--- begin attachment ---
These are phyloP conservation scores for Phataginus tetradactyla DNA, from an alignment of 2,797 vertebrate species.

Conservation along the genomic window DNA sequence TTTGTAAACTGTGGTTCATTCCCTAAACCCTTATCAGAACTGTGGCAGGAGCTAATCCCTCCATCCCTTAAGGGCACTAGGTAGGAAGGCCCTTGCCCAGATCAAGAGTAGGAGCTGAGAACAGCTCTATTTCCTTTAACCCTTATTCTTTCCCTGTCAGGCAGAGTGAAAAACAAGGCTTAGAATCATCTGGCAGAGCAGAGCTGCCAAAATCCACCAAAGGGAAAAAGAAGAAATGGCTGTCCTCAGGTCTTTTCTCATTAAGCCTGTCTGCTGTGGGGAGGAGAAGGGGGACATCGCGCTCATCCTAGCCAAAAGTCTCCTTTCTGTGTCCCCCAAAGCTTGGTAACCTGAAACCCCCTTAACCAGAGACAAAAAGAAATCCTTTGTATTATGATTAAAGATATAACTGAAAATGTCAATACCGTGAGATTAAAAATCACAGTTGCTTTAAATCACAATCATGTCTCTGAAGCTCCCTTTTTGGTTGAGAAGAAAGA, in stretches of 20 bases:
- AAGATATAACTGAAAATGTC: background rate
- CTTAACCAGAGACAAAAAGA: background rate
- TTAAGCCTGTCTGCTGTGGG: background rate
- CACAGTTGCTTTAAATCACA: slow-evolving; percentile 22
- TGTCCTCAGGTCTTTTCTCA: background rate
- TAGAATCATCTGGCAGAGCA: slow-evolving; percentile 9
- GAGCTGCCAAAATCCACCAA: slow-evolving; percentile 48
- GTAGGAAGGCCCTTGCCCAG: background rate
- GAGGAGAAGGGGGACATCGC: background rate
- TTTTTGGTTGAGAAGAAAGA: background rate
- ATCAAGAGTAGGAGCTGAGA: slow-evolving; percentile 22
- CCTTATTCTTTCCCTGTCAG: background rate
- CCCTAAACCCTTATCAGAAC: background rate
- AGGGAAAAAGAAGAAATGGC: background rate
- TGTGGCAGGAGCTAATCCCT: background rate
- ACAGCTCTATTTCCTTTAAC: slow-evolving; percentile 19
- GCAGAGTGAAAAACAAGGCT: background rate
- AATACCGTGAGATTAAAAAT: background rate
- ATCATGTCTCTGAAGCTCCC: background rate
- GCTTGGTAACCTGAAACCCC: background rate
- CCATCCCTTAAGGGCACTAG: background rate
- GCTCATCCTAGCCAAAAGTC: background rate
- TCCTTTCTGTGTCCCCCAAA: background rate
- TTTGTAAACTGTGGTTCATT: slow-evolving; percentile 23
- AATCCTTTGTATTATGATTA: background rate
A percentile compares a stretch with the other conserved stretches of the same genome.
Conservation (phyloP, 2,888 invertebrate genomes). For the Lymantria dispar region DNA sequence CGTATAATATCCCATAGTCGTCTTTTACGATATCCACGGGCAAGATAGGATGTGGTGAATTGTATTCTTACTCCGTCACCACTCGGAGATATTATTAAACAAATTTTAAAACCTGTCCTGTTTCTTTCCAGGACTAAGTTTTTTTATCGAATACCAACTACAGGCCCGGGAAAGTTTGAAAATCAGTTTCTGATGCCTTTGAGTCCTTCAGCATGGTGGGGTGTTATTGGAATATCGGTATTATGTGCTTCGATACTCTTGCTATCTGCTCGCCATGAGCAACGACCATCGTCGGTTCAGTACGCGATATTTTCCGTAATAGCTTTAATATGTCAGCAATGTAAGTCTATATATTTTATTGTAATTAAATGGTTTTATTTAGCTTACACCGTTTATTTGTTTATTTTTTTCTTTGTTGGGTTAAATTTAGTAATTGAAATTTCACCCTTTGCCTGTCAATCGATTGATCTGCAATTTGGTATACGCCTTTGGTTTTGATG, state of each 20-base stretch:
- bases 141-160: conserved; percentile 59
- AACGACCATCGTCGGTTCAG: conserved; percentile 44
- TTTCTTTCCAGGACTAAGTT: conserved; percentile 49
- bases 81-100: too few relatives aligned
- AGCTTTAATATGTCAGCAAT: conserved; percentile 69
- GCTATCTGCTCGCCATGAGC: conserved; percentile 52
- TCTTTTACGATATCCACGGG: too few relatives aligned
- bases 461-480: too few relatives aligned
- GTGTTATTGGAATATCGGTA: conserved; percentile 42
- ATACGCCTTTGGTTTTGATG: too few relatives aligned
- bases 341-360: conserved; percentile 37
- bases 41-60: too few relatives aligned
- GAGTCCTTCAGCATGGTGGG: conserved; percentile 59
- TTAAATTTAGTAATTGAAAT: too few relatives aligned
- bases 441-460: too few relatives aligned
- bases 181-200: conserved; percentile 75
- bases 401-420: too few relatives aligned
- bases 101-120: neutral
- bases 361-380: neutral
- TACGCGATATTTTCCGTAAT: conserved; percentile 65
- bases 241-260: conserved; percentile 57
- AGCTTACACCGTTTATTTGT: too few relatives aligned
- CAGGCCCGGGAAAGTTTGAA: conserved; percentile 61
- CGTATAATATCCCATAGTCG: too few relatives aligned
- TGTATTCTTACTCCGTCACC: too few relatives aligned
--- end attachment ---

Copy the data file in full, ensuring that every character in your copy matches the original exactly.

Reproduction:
These are phyloP conservation scores for Phataginus tetradactyla DNA, from an alignment of 2,797 vertebrate species.

Conservation along the genomic window DNA sequence TTTGTAAACTGTGGTTCATTCCCTAAACCCTTATCAGAACTGTGGCAGGAGCTAATCCCTCCATCCCTTAAGGGCACTAGGTAGGAAGGCCCTTGCCCAGATCAAGAGTAGGAGCTGAGAACAGCTCTATTTCCTTTAACCCTTATTCTTTCCCTGTCAGGCAGAGTGAAAAACAAGGCTTAGAATCATCTGGCAGAGCAGAGCTGCCAAAATCCACCAAAGGGAAAAAGAAGAAATGGCTGTCCTCAGGTCTTTTCTCATTAAGCCTGTCTGCTGTGGGGAGGAGAAGGGGGACATCGCGCTCATCCTAGCCAAAAGTCTCCTTTCTGTGTCCCCCAAAGCTTGGTAACCTGAAACCCCCTTAACCAGAGACAAAAAGAAATCCTTTGTATTATGATTAAAGATATAACTGAAAATGTCAATACCGTGAGATTAAAAATCACAGTTGCTTTAAATCACAATCATGTCTCTGAAGCTCCCTTTTTGGTTGAGAAGAAAGA, in stretches of 20 bases:
- AAGATATAACTGAAAATGTC: background rate
- CTTAACCAGAGACAAAAAGA: background rate
- TTAAGCCTGTCTGCTGTGGG: background rate
- CACAGTTGCTTTAAATCACA: slow-evolving; percentile 22
- TGTCCTCAGGTCTTTTCTCA: background rate
- TAGAATCATCTGGCAGAGCA: slow-evolving; percentile 9
- GAGCTGCCAAAATCCACCAA: slow-evolving; percentile 48
- GTAGGAAGGCCCTTGCCCAG: background rate
- GAGGAGAAGGGGGACATCGC: background rate
- TTTTTGGTTGAGAAGAAAGA: background rate
- ATCAAGAGTAGGAGCTGAGA: slow-evolving; percentile 22
- CCTTATTCTTTCCCTGTCAG: background rate
- CCCTAAACCCTTATCAGAAC: background rate
- AGGGAAAAAGAAGAAATGGC: background rate
- TGTGGCAGGAGCTAATCCCT: background rate
- ACAGCTCTATTTCCTTTAAC: slow-evolving; percentile 19
- GCAGAGTGAAAAACAAGGCT: background rate
- AATACCGTGAGATTAAAAAT: background rate
- ATCATGTCTCTGAAGCTCCC: background rate
- GCTTGGTAACCTGAAACCCC: background rate
- CCATCCCTTAAGGGCACTAG: background rate
- GCTCATCCTAGCCAAAAGTC: background rate
- TCCTTTCTGTGTCCCCCAAA: background rate
- TTTGTAAACTGTGGTTCATT: slow-evolving; percentile 23
- AATCCTTTGTATTATGATTA: background rate
A percentile compares a stretch with the other conserved stretches of the same genome.
Conservation (phyloP, 2,888 invertebrate genomes). For the Lymantria dispar region DNA sequence CGTATAATATCCCATAGTCGTCTTTTACGATATCCACGGGCAAGATAGGATGTGGTGAATTGTATTCTTACTCCGTCACCACTCGGAGATATTATTAAACAAATTTTAAAACCTGTCCTGTTTCTTTCCAGGACTAAGTTTTTTTATCGAATACCAACTACAGGCCCGGGAAAGTTTGAAAATCAGTTTCTGATGCCTTTGAGTCCTTCAGCATGGTGGGGTGTTATTGGAATATCGGTATTATGTGCTTCGATACTCTTGCTATCTGCTCGCCATGAGCAACGACCATCGTCGGTTCAGTACGCGATATTTTCCGTAATAGCTTTAATATGTCAGCAATGTAAGTCTATATATTTTATTGTAATTAAATGGTTTTATTTAGCTTACACCGTTTATTTGTTTATTTTTTTCTTTGTTGGGTTAAATTTAGTAATTGAAATTTCACCCTTTGCCTGTCAATCGATTGATCTGCAATTTGGTATACGCCTTTGGTTTTGATG, state of each 20-base stretch:
- bases 141-160: conserved; percentile 59
- AACGACCATCGTCGGTTCAG: conserved; percentile 44
- TTTCTTTCCAGGACTAAGTT: conserved; percentile 49
- bases 81-100: too few relatives aligned
- AGCTTTAATATGTCAGCAAT: conserved; percentile 69
- GCTATCTGCTCGCCATGAGC: conserved; percentile 52
- TCTTTTACGATATCCACGGG: too few relatives aligned
- bases 461-480: too few relatives aligned
- GTGTTATTGGAATATCGGTA: conserved; percentile 42
- ATACGCCTTTGGTTTTGATG: too few relatives aligned
- bases 341-360: conserved; percentile 37
- bases 41-60: too few relatives aligned
- GAGTCCTTCAGCATGGTGGG: conserved; percentile 59
- TTAAATTTAGTAATTGAAAT: too few relatives aligned
- bases 441-460: too few relatives aligned
- bases 181-200: conserved; percentile 75
- bases 401-420: too few relatives aligned
- bases 101-120: neutral
- bases 361-380: neutral
- TACGCGATATTTTCCGTAAT: conserved; percentile 65
- bases 241-260: conserved; percentile 57
- AGCTTACACCGTTTATTTGT: too few relatives aligned
- CAGGCCCGGGAAAGTTTGAA: conserved; percentile 61
- CGTATAATATCCCATAGTCG: too few relatives aligned
- TGTATTCTTACTCCGTCACC: too few relatives aligned